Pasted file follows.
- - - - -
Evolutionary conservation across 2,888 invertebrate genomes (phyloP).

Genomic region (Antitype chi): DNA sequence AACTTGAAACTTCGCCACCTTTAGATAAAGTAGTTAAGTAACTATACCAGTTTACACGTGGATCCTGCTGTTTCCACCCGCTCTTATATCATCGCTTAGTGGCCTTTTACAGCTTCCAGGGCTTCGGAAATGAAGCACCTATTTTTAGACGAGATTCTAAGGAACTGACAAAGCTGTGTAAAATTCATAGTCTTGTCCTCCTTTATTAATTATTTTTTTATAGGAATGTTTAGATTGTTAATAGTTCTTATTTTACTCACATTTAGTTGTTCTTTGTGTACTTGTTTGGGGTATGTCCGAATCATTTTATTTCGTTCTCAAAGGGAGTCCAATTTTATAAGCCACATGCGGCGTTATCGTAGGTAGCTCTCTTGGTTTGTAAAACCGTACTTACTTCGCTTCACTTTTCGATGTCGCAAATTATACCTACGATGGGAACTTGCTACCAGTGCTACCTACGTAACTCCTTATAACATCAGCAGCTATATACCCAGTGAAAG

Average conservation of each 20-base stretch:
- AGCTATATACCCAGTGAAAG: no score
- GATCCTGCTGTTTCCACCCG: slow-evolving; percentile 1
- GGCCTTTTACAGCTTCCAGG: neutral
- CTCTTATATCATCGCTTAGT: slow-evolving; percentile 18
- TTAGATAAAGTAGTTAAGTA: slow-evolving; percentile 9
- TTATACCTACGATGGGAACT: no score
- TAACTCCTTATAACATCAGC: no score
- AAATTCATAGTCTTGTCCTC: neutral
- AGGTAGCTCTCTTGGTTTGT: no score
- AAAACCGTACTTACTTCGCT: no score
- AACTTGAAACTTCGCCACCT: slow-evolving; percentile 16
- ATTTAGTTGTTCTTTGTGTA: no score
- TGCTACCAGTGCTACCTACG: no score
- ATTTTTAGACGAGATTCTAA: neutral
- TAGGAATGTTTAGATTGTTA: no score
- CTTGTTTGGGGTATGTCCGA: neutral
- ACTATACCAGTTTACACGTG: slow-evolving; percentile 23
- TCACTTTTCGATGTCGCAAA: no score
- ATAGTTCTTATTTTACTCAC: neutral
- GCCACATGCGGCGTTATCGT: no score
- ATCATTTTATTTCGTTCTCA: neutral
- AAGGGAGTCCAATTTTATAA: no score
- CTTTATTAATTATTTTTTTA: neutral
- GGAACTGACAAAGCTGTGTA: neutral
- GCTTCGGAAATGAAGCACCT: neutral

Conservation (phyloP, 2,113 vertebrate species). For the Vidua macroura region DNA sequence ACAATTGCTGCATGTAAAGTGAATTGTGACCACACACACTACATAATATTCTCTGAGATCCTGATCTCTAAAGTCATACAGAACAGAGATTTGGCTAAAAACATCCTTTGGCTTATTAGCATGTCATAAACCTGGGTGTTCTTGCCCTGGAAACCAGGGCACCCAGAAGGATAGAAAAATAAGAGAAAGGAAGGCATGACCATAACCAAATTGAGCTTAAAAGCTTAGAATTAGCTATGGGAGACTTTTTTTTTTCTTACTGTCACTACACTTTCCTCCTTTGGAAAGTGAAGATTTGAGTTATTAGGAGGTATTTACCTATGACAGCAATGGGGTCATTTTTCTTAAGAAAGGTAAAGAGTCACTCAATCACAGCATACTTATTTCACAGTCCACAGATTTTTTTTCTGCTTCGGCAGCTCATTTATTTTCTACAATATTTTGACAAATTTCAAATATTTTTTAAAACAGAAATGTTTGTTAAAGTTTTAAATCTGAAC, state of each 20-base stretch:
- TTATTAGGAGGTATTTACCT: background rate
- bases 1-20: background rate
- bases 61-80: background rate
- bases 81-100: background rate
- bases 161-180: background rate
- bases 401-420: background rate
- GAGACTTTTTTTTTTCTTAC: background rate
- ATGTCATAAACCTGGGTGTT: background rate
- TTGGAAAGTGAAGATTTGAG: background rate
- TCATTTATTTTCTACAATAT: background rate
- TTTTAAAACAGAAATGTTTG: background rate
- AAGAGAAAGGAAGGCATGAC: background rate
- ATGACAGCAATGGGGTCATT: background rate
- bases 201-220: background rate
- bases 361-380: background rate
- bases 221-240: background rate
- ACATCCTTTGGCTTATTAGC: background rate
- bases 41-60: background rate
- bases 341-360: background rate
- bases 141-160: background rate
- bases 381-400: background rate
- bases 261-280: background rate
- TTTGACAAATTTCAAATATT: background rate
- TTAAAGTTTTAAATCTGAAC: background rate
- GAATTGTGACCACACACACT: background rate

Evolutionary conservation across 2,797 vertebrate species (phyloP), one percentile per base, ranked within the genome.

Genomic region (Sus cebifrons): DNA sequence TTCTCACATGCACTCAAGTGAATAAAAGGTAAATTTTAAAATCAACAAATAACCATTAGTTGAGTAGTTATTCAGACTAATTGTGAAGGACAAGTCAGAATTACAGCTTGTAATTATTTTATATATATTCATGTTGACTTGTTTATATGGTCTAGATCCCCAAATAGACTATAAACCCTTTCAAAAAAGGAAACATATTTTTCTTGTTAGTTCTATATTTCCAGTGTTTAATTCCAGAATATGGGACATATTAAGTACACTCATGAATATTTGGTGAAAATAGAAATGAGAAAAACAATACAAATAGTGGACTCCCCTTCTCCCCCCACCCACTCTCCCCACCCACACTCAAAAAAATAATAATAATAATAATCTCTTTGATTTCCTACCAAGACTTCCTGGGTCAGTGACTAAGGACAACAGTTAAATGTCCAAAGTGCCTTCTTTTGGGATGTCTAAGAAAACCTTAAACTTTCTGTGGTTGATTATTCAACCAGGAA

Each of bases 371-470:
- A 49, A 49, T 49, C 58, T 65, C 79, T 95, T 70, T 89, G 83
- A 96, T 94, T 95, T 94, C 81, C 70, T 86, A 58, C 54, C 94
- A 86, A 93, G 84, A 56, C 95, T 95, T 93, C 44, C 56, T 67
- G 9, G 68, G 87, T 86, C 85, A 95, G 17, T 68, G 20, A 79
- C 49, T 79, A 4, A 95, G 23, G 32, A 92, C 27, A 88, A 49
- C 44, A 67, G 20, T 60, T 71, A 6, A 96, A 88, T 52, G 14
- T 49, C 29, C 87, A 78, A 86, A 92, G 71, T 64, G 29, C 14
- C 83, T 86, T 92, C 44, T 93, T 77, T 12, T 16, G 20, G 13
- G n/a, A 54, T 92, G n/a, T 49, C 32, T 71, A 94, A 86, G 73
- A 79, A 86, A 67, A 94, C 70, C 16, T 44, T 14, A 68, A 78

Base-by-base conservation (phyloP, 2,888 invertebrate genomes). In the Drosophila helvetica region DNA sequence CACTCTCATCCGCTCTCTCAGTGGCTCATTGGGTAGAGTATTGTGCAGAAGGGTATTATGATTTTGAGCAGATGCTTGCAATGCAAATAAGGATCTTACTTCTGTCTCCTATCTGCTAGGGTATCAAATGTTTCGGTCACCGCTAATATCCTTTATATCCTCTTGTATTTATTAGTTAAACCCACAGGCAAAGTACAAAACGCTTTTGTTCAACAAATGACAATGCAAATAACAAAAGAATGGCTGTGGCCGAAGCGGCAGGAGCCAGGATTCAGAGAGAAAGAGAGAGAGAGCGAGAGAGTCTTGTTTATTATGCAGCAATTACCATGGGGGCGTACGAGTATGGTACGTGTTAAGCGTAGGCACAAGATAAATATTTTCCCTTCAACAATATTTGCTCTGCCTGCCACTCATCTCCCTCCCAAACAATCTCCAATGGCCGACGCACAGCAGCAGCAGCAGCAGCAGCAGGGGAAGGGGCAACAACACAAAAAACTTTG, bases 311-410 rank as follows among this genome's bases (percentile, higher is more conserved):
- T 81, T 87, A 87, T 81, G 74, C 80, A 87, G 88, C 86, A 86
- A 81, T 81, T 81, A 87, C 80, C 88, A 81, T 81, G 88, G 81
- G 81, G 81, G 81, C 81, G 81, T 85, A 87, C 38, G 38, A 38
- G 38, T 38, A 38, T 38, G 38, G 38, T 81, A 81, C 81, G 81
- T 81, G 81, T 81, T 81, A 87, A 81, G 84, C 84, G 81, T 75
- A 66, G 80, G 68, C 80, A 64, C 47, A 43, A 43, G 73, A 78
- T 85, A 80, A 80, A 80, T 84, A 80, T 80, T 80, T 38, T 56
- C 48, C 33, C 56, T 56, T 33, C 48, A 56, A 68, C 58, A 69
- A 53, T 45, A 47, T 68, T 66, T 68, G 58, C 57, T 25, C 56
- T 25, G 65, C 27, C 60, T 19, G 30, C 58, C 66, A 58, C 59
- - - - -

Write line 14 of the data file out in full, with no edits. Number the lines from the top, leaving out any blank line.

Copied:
- AACTTGAAACTTCGCCACCT: slow-evolving; percentile 16